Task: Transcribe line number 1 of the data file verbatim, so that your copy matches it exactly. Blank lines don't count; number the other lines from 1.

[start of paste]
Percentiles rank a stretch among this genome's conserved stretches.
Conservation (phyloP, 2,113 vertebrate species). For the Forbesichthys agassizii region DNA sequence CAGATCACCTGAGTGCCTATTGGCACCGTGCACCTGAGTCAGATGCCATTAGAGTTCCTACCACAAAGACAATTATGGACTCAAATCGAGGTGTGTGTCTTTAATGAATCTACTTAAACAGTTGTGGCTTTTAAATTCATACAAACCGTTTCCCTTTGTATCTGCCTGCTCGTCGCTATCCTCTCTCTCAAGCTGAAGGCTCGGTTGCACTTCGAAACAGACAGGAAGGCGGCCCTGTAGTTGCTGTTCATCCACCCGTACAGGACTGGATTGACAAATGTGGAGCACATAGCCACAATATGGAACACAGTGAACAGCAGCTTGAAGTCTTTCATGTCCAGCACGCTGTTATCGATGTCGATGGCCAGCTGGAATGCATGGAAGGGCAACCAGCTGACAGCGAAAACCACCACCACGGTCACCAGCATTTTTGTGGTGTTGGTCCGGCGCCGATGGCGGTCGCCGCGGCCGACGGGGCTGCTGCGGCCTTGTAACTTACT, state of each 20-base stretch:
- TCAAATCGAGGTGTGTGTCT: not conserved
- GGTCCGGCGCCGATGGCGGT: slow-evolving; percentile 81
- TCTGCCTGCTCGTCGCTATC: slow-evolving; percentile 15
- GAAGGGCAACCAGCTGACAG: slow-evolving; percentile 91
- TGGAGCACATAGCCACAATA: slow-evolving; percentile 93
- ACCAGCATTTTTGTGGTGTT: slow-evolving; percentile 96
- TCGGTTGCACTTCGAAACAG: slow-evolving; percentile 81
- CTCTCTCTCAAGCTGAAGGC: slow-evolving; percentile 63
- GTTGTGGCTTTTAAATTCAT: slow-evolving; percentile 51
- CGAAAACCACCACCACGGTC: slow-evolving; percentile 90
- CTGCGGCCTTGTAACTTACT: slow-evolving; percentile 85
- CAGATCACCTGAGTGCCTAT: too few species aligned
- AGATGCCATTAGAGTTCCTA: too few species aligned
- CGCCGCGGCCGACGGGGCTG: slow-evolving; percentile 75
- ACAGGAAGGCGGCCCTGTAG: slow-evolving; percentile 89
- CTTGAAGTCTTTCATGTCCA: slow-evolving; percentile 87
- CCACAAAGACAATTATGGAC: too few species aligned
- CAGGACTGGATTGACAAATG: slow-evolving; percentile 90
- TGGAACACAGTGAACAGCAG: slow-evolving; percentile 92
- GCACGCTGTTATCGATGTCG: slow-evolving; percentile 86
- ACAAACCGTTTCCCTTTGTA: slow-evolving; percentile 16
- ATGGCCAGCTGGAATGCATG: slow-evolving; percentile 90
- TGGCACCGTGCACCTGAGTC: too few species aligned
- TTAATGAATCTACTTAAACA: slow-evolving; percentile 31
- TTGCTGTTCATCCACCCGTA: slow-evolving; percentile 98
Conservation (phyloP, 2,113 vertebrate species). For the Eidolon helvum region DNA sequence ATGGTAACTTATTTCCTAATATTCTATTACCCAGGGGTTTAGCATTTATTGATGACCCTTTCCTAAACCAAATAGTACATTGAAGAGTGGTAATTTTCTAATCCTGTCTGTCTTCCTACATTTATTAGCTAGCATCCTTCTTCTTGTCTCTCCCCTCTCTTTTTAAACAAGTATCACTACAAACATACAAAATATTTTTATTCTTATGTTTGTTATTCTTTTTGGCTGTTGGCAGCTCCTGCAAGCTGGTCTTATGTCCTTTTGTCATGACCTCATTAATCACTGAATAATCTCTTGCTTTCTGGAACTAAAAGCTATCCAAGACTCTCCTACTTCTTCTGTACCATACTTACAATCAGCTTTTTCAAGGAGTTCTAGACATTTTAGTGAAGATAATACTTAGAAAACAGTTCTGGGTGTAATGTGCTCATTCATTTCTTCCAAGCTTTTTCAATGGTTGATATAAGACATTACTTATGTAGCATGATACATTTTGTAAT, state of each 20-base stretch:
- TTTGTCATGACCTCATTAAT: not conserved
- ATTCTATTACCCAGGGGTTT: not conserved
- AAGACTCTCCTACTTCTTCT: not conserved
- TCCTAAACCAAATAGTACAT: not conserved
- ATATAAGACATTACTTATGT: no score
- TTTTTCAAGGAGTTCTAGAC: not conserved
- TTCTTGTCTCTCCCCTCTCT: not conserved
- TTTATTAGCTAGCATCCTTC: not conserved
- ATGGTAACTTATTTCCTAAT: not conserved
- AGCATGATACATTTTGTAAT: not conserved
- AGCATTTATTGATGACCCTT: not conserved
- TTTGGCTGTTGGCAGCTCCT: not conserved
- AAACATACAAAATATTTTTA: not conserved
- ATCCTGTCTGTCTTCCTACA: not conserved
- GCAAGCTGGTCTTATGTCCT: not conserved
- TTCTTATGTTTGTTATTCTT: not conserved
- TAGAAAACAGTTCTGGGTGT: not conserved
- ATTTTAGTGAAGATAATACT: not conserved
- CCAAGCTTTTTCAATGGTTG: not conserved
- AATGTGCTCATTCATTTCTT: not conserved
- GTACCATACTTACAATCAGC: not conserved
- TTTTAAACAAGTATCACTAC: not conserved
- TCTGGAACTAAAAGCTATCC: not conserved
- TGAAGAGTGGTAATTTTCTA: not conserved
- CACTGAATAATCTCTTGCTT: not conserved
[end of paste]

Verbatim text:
Percentiles rank a stretch among this genome's conserved stretches.